Anna C. O’Kelly, Amy Sarma, Emily Naoum, Sarah Rae Easter, Katherine Economy, Jonathan Ludmir

Cardiogenic Shock and Utilization of Mechanical Circulatory Support in Pregnancy

  • Critical Care and Intensive Care Medicine

Maternal mortality rates are rising in the United States, a trend which is in contrast to that seen in other high-income nations. Cardiovascular disease and hypertensive disorders of pregnancy are consistently the leading causes of maternal mortality both in the United States and globally, accounting for about one-quarter to one-third of maternal and peripartum deaths. A large proportion of cardiovascular morbidity and mortality stems from acquired disease in the context of cardiovascular risk factors, which include obesity, pre-existing diabetes and hypertension, and inequities in care from maternal care deserts and structural racism. Patients may also become pregnant with preexisting structural heart disease, or acquire disease throughout pregnancy (ex: spontaneous coronary artery dissection, peripartum cardiomyopathy), and be at higher risk of pregnancy-related cardiovascular complications. While risk-stratification tools including the modified World Health Organization (mWHO) classification, Cardiac Disease in Pregnancy (CARPREG II) and Zwangerschap bij Aangeboren HARtAfwijking/Pregnancy in Women with Congenital Heart Disease (ZAHARA) have been designed to help physicians identify patients at increased risk for adverse pregnancy outcomes and who may therefore benefit from referral to a tertiary care center, the limitation of these scores is their predominant focus on patients with known preexisting heart disease. As such, identifying patients at risk for pregnancy complications presents a significant challenge, and it is often patients with high-risk cardiovascular substrates prior to or during pregnancy who are at a highest risk for adverse pregnancy outcomes including cardiogenic shock.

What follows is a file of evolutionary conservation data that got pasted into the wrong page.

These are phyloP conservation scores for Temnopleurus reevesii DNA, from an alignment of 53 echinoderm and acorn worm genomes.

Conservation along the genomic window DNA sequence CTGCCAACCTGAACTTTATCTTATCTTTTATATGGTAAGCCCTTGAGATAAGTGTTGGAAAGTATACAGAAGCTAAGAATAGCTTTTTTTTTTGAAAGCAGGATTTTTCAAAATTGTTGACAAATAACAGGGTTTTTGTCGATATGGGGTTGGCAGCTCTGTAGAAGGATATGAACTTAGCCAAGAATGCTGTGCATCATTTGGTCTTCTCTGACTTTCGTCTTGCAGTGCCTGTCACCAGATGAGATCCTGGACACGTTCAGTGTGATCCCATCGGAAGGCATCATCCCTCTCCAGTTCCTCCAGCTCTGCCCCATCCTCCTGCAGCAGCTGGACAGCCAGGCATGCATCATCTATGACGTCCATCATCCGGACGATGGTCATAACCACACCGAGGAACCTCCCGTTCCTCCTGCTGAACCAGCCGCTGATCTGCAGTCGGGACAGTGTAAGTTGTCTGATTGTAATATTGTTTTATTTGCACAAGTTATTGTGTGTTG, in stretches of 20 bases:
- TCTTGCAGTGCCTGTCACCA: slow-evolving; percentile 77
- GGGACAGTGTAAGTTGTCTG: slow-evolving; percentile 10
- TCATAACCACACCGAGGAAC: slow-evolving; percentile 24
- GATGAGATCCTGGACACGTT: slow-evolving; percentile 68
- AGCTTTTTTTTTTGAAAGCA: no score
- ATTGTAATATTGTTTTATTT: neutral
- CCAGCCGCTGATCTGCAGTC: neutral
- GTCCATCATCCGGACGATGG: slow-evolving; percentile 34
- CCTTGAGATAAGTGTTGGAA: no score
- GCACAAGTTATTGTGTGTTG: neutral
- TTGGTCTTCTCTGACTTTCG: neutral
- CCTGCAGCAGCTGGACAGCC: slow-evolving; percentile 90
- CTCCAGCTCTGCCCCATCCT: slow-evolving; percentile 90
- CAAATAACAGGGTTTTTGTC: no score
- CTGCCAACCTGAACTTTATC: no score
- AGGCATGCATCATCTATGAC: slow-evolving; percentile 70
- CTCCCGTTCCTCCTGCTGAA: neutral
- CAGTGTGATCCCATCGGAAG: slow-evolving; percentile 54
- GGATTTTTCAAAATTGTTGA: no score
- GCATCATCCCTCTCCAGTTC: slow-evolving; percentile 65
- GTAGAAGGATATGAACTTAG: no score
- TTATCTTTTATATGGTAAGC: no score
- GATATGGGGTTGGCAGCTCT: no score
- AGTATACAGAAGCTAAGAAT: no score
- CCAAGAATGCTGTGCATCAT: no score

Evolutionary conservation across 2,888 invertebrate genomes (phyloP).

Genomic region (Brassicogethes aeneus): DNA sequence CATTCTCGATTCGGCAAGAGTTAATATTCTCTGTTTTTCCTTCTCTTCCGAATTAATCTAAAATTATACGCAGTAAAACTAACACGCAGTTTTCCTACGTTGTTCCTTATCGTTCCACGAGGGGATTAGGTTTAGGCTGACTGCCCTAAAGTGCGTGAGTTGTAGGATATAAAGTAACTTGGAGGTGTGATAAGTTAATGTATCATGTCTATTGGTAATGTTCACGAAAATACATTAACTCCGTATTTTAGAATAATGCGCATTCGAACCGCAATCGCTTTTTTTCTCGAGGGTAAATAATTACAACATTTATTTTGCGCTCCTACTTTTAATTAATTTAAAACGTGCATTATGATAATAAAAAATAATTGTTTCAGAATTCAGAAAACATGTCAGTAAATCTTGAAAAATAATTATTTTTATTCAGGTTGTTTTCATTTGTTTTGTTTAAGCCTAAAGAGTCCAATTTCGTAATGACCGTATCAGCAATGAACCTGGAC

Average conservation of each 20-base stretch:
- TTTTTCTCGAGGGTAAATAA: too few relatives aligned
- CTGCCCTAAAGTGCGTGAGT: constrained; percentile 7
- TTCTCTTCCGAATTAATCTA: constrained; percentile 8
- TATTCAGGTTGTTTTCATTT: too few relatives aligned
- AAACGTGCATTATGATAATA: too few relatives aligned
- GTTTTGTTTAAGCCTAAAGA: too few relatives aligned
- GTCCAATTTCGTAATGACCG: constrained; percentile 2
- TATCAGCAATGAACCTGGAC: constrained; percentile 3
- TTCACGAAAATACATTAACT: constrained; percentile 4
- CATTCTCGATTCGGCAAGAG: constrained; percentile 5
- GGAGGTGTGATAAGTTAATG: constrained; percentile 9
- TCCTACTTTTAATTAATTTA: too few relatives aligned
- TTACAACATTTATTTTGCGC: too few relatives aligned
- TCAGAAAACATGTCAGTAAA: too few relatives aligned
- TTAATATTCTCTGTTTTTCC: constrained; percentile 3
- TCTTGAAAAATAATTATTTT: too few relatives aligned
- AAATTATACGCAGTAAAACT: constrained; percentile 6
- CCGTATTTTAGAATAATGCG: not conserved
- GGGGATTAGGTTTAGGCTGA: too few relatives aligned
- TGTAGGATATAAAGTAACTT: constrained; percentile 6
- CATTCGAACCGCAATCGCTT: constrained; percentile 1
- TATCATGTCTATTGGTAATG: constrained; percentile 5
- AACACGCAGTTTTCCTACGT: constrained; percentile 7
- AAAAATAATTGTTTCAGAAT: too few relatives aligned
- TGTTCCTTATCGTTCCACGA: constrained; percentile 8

Need a simple solution for managing your BibTeX entries? Explore CiteDrive!

  • Web-based, modern reference management
  • Collaborate and share with fellow researchers
  • Integration with Overleaf
  • Comprehensive BibTeX/BibLaTeX support
  • Save articles and websites directly from your browser
  • Search for new articles from a database of tens of millions of references
Try out CiteDrive

More from our Archive